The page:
The surrounding area forming the garden covers a surface of about three hectares, which was most likely, since its origin, divided into four grass sections bordered with citrus trees vases.
The considerable extension works on the garden, were carried out along two main axes (south-north, east-west), where the Galatea and Neptune fountains were located; the greenhouses for the pineapple and citrus trees, together with the officinal herbs were built; the irrigation and water games systems were extended.
During the 18th century, further to the diffusion of the French fashion for trees with caducous leaves, and to the introduction in Lombardy of the hornbeam, the "hornbeams gallery" was created. A long U-bent gallery, constituted by a double row of hornbeams with interlaced branches trimmed in a vault, bordered on “the citrus fruits garden” and on “the garden of the Hesperides”. In 2008, as a result of an accurate restauration plan, the hornbeam hedges form once again the green gallery, and create the "Natural theatre", which was used at that time for music and theatre performances or for country parties.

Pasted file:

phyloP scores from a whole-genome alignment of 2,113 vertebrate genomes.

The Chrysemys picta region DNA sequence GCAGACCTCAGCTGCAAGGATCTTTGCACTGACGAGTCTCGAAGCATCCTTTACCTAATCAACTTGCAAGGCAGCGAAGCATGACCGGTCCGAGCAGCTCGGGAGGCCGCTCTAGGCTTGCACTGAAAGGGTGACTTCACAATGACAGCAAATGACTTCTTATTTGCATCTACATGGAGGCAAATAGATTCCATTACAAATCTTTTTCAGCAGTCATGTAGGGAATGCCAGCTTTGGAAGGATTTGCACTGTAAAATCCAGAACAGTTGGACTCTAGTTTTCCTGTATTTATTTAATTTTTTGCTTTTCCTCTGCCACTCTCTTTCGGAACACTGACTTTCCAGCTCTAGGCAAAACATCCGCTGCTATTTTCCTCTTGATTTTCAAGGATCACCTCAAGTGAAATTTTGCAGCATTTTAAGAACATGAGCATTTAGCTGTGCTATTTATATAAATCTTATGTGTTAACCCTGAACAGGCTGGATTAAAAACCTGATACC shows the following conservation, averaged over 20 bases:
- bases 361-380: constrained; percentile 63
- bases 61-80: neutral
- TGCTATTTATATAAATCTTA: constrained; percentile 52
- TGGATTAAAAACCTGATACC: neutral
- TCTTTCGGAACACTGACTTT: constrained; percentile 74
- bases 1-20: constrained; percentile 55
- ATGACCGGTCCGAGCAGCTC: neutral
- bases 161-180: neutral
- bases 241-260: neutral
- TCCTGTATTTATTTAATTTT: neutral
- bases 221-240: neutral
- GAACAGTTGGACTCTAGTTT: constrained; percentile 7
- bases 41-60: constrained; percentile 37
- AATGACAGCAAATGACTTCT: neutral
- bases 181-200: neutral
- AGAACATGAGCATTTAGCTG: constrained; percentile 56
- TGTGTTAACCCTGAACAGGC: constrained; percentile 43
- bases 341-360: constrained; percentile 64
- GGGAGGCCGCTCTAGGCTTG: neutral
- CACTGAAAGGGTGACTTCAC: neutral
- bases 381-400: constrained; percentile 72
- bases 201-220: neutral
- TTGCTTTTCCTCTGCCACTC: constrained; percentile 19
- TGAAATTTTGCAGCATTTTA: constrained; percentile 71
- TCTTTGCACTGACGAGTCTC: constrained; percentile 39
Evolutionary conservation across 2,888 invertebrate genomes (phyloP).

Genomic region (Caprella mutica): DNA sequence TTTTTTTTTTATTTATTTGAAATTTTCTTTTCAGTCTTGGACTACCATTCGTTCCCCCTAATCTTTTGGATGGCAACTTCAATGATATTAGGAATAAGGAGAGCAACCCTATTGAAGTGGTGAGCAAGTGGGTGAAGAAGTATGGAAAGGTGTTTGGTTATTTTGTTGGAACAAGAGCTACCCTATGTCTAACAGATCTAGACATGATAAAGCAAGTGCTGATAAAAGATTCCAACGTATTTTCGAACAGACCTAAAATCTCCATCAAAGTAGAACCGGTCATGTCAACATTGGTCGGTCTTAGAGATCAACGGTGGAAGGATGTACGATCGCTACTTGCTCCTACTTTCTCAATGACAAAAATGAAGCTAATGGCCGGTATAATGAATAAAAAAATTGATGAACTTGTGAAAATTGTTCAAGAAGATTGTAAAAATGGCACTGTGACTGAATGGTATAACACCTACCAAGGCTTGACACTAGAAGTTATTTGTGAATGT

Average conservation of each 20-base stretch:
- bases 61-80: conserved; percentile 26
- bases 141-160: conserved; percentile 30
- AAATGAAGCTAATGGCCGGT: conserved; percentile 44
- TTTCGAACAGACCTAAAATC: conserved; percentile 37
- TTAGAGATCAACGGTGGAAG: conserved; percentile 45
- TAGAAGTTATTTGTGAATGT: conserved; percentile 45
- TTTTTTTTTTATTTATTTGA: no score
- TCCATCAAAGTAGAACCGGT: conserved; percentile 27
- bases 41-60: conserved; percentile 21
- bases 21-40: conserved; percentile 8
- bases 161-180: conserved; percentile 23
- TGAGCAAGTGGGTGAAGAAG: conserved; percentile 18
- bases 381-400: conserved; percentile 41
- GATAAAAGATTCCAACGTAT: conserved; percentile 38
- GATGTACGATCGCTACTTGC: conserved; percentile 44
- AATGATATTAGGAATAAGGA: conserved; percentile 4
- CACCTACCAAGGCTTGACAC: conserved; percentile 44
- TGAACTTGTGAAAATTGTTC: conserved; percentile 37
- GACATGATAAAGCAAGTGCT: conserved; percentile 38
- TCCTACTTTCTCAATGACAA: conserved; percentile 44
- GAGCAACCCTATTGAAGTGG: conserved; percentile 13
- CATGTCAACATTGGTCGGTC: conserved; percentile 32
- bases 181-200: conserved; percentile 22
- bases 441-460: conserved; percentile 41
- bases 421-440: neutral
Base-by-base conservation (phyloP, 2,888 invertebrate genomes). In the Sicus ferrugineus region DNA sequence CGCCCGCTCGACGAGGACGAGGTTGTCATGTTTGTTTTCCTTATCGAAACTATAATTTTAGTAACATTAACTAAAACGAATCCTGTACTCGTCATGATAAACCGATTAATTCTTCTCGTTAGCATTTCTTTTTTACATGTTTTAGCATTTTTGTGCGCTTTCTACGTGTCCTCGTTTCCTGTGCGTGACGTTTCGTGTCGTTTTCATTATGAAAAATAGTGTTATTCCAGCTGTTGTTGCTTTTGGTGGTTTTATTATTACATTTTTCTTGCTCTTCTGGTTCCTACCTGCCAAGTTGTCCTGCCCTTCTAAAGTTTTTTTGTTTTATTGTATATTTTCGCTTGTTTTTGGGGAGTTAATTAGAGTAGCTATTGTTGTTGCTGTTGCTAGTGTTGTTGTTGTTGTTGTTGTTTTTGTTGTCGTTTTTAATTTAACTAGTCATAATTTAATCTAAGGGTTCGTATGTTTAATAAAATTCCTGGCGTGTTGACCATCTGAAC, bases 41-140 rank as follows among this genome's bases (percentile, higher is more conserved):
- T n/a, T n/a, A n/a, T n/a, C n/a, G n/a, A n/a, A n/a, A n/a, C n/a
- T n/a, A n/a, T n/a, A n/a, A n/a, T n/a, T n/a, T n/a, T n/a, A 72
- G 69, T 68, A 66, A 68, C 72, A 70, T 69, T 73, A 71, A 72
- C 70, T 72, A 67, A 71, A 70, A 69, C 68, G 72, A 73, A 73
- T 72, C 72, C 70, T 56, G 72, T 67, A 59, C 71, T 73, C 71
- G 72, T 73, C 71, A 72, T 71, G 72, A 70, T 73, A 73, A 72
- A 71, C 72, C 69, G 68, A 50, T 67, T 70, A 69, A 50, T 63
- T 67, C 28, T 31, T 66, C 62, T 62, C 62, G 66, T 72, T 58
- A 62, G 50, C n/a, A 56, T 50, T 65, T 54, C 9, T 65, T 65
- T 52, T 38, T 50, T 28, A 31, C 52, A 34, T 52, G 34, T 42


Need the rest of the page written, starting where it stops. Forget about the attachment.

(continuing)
The new interest for the English garden, and its wide diffusion in the early 19th century allowed the architect Luigi Canonica to create the "new grove" in 1808, animated by slight slopes in the ground, and by irregular green areas mainly formed by forest trees and bushes.
On both sides of the exedra, hosting the niche with the terracotta sculpture group representing the "Rape of Proserpine", two cool greenhouses were positioned, in which citrus trees were sheltered during the winter and, successively, two warmer greenhouses for the exotic species were constructed. Thanks to a description dating back to 1840 by the botanist Linneo Tagliabue, we have knowledge of the great variety of bedded plants: pineapple, banana, coffee and tamarind trees, palms, and then orchids, altheas and gardenias.